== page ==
HEIDI SOLAR ASPECT SYSTEM
Design of the Aspect System
Purpose: To provide aspect data
- With high-bandwidth,
- With high-precision.
- Grid-grid vector to be provided with respect to sun center
- At the time of arrival of each X-ray photon.
- Lens/filter assembly mounted on the front grid tray
- Focussed an optical solar image onto a detector assembly mounted
on the rear grid tray.
- Both aspect system and X-ray optics would respond identically to
- Four inear diode arrays
- 1024 x 25 micron pixels
- 25 microns => 1 arc second
- The output of each array was scanned every 20 ms
- Analog thresholding used to identify the limb pixel.
- The telemetry included up to 4 limb pixel numbers
- Useful number of crossings = 3 or 4
- Accurate measurement of the relative locations of the ends of the
- Initial measurement error estimated as roughly 25 microns
- Done before and after integration into the caniister using ECDS system
- Inconsistencies of about 60 microns found
- Reconciliation of the two data sets reduced internal inconsistencies to 48 microns
- Inconsistency is due in part to refraction in the sensor cover
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- Programmed to obtain a rough aspect 25 Hz solution
- To provide input to the pointing control system
- Resulting aspect solution was satisfactory,
- But software problems with acquisition software,
- So used a Lockheed Intermediate Sun Sensor instead for tracking.
- In general the system functioned well,
- Providied arcsecond solar aspect 50 times per second.
- Occasionally (less than 1% of the time) the digital data transfer from
the SAS was corrupted by noise,
- But analysis algorithms easily identified and rejected such occurrences.
- Quantitative evaluation of relative aspect performance is based on the
- Each readout not only locates Sun center,
- But also provides one or two independent measurements of the solar radius,
- Roughly speaking, the former is the half the sum of the two limb
- The latter is half the difference.
- A histogram of 13 minutes of
- can contain up to 17,000 estimates of solar radius
- and provides a good measure of system performance.
- Ground testing indicated that performance was limited by
- In-flight performance was much better.
- Found discrepancy between pre-integration and post-integration
measurements of SAS positions.
- Using pre-integration SAS positions, Four-limb crossing data yielded:
- 4 determinations of radius for each time, using 3 arms
for each determination
- Initial analysis (including both 3- and 4-crossing data) showed a
scatter of 0.95 arcseconds RMS in the
solar radius histogram.
- Plot of radius R vs inferred sun-center x position (XC)
without using -X arm
- Showed a flat distribution
- With FWHM about 1 arcsec
- Internal parabolic curves--an effect of
- Plots of R vs XC using other 3-arm sets produced non-flat R vs
- For example, the plot of radius
without the +X arm
produced non-flat R vs XC
- The other plots showed similar bumps and curvature.
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- Attempted resolution of discrepancy between pre-integration and post-integration measurements of SAS positions.
- Used redundancies to optimize the CCD pixel locations
- Varied the estimated x-array position until the R(XC) curve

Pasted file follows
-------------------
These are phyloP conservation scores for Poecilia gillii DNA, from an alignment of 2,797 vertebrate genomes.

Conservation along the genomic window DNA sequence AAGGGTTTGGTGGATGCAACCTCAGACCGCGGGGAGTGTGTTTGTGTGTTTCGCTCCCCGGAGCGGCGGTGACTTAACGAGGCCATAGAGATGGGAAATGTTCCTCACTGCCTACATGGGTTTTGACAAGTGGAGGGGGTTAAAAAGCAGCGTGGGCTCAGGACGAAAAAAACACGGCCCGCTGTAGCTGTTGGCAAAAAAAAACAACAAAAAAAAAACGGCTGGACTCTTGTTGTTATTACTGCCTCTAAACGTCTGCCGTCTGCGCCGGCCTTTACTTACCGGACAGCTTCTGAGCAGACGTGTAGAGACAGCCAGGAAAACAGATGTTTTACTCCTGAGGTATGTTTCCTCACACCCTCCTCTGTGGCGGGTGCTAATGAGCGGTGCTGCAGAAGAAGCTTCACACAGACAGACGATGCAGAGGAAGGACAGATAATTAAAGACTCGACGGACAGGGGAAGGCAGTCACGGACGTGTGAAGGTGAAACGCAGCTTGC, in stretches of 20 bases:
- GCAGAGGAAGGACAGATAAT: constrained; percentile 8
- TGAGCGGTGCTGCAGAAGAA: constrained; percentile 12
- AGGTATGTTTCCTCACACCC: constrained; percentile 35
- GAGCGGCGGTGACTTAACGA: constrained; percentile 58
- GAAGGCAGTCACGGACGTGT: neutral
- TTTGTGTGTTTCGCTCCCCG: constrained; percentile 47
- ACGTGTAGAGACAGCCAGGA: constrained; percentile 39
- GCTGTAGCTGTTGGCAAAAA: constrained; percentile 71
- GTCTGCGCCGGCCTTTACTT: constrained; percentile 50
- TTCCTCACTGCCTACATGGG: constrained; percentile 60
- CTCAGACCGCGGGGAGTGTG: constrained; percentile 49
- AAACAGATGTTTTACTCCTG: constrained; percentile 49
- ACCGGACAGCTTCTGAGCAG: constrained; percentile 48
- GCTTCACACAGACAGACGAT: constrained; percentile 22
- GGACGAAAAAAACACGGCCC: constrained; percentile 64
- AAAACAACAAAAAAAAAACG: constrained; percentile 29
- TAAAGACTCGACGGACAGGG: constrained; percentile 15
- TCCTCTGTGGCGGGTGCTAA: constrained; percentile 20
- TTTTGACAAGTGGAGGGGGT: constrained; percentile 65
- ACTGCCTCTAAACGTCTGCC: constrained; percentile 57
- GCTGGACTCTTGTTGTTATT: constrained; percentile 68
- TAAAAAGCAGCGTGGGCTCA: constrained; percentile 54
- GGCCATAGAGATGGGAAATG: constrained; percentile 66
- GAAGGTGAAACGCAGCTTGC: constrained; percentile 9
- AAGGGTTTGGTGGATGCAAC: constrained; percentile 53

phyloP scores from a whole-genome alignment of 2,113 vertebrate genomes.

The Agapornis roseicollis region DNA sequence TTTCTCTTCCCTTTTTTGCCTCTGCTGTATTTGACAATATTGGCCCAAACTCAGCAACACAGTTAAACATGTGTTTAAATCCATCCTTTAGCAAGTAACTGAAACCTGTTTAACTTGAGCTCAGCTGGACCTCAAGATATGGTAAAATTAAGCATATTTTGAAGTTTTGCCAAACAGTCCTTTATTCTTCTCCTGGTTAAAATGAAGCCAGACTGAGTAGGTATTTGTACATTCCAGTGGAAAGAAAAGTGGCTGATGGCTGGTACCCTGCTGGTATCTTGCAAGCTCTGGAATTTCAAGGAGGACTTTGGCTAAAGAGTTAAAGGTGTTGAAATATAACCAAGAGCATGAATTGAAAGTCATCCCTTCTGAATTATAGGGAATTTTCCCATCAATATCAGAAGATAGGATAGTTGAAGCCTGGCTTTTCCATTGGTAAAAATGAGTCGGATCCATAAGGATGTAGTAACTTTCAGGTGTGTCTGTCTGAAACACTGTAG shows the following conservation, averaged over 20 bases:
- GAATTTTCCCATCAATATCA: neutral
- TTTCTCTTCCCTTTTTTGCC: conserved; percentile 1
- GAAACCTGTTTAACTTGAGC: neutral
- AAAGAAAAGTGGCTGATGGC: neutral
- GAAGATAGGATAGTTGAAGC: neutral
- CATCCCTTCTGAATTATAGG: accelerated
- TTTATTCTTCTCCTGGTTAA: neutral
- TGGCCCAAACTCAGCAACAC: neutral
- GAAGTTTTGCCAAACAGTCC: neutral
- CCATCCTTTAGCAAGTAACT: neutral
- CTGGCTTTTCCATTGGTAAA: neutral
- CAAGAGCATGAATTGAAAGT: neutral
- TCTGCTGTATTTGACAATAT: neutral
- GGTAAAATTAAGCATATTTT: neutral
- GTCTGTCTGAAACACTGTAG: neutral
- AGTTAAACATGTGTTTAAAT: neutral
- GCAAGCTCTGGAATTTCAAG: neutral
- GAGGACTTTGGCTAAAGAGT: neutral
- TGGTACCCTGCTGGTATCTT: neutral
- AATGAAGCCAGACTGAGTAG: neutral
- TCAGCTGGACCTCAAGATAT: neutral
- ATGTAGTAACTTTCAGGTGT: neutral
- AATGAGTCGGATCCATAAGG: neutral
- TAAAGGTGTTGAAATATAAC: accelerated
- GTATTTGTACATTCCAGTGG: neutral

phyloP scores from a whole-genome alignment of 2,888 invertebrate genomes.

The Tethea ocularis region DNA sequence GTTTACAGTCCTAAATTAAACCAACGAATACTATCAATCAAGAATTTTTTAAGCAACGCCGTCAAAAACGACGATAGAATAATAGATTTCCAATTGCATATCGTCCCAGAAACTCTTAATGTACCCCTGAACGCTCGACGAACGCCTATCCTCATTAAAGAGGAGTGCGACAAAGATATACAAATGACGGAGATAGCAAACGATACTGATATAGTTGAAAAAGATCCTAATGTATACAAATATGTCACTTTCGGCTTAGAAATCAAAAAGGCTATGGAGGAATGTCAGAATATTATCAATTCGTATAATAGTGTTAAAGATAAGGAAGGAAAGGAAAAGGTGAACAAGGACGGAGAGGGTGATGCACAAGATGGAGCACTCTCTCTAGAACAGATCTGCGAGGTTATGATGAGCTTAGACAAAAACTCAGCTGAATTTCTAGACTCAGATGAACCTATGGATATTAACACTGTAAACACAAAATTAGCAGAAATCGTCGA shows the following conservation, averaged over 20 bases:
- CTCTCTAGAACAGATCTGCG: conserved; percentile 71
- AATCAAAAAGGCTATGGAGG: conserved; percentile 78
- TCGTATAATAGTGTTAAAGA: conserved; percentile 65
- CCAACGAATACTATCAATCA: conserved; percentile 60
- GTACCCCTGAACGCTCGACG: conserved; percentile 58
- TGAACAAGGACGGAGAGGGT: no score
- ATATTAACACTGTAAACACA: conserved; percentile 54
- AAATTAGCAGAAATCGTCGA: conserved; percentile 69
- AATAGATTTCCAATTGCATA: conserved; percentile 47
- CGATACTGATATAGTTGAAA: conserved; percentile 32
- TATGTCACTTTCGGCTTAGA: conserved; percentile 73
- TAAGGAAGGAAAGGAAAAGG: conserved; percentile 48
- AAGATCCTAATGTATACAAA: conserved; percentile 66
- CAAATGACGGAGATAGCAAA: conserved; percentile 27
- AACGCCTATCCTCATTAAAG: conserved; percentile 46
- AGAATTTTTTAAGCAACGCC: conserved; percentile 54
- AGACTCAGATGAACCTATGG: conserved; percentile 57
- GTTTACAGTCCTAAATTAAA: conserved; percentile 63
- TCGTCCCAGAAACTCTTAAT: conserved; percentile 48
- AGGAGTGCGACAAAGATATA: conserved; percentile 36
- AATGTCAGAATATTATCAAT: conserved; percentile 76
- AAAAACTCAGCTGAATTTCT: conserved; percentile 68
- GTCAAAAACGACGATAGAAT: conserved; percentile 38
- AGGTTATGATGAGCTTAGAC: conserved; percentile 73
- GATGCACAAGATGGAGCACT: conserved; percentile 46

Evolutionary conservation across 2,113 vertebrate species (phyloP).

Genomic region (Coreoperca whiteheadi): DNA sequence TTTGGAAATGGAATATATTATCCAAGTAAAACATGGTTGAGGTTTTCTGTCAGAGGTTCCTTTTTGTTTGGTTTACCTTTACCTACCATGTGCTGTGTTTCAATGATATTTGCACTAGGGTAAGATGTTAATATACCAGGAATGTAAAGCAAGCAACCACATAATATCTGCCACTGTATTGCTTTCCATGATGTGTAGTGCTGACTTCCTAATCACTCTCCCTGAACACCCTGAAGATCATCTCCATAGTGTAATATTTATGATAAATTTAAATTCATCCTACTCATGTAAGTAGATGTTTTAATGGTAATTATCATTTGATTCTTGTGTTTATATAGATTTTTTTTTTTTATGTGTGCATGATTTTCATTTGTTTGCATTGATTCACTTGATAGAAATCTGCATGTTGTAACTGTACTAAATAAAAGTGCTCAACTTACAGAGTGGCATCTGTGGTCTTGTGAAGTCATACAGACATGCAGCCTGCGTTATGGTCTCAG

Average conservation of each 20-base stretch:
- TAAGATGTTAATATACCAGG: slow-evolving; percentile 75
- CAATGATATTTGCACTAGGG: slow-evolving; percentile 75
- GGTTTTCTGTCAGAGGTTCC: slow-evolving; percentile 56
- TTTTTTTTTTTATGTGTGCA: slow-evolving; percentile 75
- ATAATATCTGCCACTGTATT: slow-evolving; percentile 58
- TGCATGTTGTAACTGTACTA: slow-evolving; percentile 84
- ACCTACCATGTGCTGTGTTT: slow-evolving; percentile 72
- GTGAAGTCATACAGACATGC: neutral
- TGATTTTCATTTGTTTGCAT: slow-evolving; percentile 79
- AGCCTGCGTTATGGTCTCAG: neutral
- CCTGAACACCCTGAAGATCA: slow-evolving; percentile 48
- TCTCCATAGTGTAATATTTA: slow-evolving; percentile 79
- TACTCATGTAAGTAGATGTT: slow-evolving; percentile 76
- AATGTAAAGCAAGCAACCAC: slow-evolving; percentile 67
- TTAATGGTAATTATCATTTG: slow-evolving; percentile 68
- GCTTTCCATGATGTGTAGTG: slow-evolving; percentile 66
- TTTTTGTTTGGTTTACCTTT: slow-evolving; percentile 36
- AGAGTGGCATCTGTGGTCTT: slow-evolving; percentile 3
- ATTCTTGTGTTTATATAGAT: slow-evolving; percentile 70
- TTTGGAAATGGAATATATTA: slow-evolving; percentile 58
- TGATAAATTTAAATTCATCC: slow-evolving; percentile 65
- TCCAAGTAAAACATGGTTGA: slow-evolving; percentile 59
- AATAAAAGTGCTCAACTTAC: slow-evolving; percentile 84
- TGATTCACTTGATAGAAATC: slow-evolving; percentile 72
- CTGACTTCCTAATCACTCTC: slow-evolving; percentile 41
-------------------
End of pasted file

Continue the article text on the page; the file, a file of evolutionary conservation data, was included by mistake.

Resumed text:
- Optimum locations corresponded to positional errors of 65 microns
- Concluded that pre-integration measurements were more "correct".
- The -X arm appears to be 'bad'-- inconsistent with other
- RMS radius data was 0.5 asec (except for 3-arm data with
- Optimized SAS (without -X arm) resulted in
with 0.3 arcseconds RMS.
- This can be compared to the value 0.3 arcseconds, determined by
that might be obtained with
a perfect system with
precise 1-arcsecond (25-micron) sensor pixels.
- It is especially noteworthy that this distribution was very 'clean' in
that typically there were no 'bad solutions' in typical runs of 30000
- The residual errors can be attributed in part to random pixel-to-pixel
variations in sensitivity.
- In principle, the effects of such variations can be removed by
statistical analyses given samples of 10^6 or more outputs.
In terms of design, the use of 4 half-length rather than 2
full-length sensors had two undesirable effects: the effects of the
'gap in the middle' of the sensor were twofold:
- First, it reduced the field of view
- Second, it added 6 additional degrees of freedom to
possible pixel locations.
- Another weakness in the design was
- that since the outputs of successive pixels were
transmitted serially through a lengthy cable before analog
thresholding was performed,
- cable dispersion was an uncertain factor
- which would systematically bias the limb determination.
- Digital thresholding at the sensor would alleviate this problem.
- In retrospect, additional care should have been taken both in
- mounting the sensors (whose positions were constrained only by
normal dip sockets)
- and in prelaunch calibration of the sensor locations.
- Fitting the sensor locations as we did on the basis of inflight data,
has the potential to
- cover up other problems
- and so introduce systematic errors.
Once these steps are taken, performance could also be improved by
- interpolation of two or more sensor outputs at each limb,
- thereby overcoming limitations associated with pixel resolution.
- Inflight calibration of the relative sensitivity of the 4 arrays would
also be highly desirable both to
- avoid systematic biasses in the solution associated with sensor to
- and also to provide an alternative means of evaluating pixel-to-pixel variations.
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In summary, the SAS performance, both qualitatively and quantitatively,
would have provided
- Excellent support to X-ray observations
- Resolution of a few arcseconds.
- WIth the refinements suggested above, sub-arcsecond performance
should also be possible.
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